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WORKPLACE COLLABORATION


judgmental question and lets mechanic Mike know that supervisor Stan is looking to help, not hinder his situation. Taking the discussion away from the work environment means no interruptions or distractions, and no chance of “prying ears” hearing Mike talk about what’s on his mind. If he replies “nothing, everything is OK”, do not despair. A follow-up question like “Are you sure? You don’t seem to be yourself today. You are usually happy to help others,” or something similar is usually enough to break the ice.


“THAT’S JUST THE WAY HE/SHE IS … HE/SHE DOESN’T MEAN ANYTHING BY IT”


This behavior transfers accountability from the one performing the offensive behaviors to the person receiving the behaviors. It also sends a message that these hostile actions are acceptable, and perhaps even encouraged. As mechanic Molly works on the plane, mechanic Vernon comes up behind her and says, “Aw, come on, you are using that wrench like a girl! Put some muscle into it!” He laughs and walks off, leaving Molly insulted and fuming with anger. When Molly tells supervisor Alan about it, Alan’s response is “Oh yeah, Vernon does that to everyone. Just forget about it. Vernon has always done that. He means it as a compliment.”


Supervisor Alan’s options are: 1. Ignore mechanic Molly’s complaints and leave mechanic


Vernon alone. This option sends a message to Vernon that his behavior is acceptable. As such, he will be encouraged to repeat this behavior and supervisor Alan is not giving him any reason to change that behavior.


2. Tell mechanic Molly to avoid mechanic Vernon. See Option No. 1 above.


3. Call mechanic Molly into his office to explain to her that she needs to ‘toughen up’ and get a ‘thicker skin.’ After all, this is a hangar — she chose this profession and this industry, so she needs to learn to ignore those type of comments. See Option No. 1 above. (Are you seeing a pattern here?)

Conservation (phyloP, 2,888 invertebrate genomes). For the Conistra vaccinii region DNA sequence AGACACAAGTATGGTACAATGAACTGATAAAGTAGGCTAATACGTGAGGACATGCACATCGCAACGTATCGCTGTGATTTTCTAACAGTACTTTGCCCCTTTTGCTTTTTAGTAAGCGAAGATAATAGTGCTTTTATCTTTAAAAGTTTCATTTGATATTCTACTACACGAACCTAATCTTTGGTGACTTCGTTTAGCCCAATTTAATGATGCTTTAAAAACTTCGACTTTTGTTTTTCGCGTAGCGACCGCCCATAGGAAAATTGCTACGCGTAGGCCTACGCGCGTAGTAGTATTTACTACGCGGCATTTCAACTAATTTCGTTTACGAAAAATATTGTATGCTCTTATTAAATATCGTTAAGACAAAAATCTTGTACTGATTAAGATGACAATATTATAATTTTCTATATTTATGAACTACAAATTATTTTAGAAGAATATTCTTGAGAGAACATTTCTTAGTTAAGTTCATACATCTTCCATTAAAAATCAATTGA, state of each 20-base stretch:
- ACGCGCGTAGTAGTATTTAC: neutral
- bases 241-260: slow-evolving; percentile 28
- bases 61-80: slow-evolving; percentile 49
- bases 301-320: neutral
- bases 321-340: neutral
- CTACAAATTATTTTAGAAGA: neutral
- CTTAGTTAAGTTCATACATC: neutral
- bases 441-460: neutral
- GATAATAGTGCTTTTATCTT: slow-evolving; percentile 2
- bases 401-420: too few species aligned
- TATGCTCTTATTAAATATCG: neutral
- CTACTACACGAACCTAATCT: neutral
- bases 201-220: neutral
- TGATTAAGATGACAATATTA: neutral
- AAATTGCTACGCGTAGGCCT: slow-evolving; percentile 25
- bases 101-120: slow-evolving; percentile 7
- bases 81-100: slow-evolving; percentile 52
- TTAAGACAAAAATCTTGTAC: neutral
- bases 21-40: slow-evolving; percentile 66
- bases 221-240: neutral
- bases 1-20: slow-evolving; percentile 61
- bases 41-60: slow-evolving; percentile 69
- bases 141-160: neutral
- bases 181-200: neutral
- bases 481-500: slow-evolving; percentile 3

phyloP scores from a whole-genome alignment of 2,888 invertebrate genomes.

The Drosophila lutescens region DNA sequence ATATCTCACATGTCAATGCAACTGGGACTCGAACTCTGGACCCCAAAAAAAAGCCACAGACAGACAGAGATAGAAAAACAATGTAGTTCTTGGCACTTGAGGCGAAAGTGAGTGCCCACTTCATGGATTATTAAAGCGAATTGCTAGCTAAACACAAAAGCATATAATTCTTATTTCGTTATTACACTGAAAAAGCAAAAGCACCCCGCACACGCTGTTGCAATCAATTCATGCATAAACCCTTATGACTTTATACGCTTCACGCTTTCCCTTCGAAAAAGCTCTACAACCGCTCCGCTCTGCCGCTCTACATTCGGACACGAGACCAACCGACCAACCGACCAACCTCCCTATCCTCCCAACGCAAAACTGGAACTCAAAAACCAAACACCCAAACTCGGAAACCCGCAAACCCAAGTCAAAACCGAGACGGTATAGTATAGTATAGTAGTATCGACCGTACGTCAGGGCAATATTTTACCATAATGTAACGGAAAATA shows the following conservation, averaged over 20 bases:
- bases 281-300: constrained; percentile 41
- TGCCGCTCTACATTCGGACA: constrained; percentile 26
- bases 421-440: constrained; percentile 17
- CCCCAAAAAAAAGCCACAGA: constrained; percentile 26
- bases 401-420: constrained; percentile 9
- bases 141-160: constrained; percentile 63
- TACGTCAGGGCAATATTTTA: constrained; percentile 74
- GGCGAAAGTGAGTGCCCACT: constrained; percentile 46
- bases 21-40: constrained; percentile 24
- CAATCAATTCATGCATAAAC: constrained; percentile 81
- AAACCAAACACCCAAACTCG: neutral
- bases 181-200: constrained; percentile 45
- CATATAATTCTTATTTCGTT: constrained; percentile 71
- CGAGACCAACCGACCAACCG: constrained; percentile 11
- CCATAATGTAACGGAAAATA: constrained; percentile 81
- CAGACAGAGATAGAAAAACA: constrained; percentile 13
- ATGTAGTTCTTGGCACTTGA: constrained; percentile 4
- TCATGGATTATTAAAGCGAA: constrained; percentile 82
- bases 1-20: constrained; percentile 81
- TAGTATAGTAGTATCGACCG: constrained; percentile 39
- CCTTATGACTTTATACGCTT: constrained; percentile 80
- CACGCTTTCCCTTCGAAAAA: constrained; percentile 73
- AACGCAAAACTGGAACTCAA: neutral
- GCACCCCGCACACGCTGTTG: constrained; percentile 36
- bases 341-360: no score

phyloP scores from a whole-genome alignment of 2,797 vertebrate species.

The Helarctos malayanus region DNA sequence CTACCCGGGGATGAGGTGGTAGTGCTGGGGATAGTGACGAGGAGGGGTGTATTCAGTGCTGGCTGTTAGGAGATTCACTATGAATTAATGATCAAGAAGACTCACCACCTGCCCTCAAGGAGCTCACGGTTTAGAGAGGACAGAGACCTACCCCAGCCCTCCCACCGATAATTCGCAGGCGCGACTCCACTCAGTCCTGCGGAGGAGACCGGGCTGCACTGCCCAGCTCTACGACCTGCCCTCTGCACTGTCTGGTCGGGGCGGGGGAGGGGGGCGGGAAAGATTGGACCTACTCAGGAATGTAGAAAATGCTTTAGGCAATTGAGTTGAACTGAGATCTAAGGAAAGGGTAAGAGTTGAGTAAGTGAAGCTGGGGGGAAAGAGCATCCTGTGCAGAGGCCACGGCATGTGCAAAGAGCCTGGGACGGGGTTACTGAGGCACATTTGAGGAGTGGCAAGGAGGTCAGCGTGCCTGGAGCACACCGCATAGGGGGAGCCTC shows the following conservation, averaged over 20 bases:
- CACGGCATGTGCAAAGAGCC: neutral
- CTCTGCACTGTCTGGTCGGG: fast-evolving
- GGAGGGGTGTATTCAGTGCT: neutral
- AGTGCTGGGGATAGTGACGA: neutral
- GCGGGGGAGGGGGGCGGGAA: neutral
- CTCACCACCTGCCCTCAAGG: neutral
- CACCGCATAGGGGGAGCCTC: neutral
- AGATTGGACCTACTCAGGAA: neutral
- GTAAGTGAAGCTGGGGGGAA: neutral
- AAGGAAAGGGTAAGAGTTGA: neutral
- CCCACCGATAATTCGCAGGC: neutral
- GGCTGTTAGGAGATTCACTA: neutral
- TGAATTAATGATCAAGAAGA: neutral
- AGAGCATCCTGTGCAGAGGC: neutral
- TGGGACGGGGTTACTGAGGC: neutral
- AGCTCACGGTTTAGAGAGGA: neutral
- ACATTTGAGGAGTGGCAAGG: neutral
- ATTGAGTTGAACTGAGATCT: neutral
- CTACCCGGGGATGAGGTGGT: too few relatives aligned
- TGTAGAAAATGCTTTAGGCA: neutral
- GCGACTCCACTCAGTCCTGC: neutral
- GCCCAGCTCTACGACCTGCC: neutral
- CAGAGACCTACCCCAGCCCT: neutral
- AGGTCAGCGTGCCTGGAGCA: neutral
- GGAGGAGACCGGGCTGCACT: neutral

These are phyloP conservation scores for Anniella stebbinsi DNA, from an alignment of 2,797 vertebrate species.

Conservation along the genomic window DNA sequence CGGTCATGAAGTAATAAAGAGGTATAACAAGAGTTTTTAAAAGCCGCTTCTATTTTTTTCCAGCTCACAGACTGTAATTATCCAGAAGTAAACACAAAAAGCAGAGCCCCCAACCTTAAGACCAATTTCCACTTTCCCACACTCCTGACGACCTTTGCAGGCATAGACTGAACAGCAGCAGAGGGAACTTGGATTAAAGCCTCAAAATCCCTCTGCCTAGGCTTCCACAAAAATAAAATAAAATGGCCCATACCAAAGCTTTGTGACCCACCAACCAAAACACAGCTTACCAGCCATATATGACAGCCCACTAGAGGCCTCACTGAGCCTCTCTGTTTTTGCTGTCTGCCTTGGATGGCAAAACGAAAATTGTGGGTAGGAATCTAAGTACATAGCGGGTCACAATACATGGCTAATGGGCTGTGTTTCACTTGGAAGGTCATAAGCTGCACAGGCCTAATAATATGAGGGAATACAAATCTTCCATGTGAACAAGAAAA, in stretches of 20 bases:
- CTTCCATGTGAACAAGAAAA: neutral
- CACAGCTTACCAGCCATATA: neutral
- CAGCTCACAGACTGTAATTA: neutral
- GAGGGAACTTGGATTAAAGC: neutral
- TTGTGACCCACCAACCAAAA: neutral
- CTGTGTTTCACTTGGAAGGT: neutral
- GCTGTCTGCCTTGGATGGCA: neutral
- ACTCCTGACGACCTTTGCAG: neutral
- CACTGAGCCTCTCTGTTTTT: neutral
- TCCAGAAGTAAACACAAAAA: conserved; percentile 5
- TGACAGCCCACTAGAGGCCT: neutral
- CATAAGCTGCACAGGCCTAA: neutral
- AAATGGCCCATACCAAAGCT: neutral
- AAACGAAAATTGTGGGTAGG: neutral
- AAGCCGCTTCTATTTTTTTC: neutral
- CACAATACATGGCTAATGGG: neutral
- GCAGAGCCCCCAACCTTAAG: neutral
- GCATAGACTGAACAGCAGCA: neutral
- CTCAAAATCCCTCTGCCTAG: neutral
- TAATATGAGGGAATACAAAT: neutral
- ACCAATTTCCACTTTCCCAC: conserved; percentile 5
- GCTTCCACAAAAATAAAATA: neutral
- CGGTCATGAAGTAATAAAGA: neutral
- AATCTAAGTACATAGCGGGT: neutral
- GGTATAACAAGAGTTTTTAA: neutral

4. Listen to mechanic Molly’s complaints with an open mind. Acknowledge her anger. Ask questions such as “What does his <words or actions> mean to you?”, “Why does that bother you so much?”(said in an inquisitive, non- demeaning manner), and “Why do you think he said that?” Imagine yourself in that situation. What would you like your boss to say to you?


5. Have a talk with mechanic Vernon. If you do not express your displeasure (and perhaps taking additional action that will affect him), he will continue to harass his colleagues. Who knows? You might lose them and, in today’s marketplace, not be able to replace them quickly or with the same caliber of skills.


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MR./MS. KNOW IT ALL They have the very best solution to any and all challenges and do not hesitate in sharing that information (including the history and the “why”) with everyone. They also can be unaware of the rolling eyes and other signs of disinterest from their colleagues. In a team meeting, mechanic Dean explains a procedure he recently used. Mechanic Lionel chimes in with his commentary, interrupting Dean’s every other word. Lionel proceeds to explain, in detail, underlying reasons why the procedure works and why other procedures don’t work. The meeting runs later than scheduled and less was accomplished than what was needed. Unfortunately, Lionel continues his sermon throughout the day.


You, as mechanic Lionel’s director, have the following options: 1. Ignore mechanic Lionel’s actions. This option sends a message to mechanic Lionel that his behavior is acceptable. As such, he will be encouraged to repeat this behavior. You, as the director, are not giving him any reason to change that behavior.


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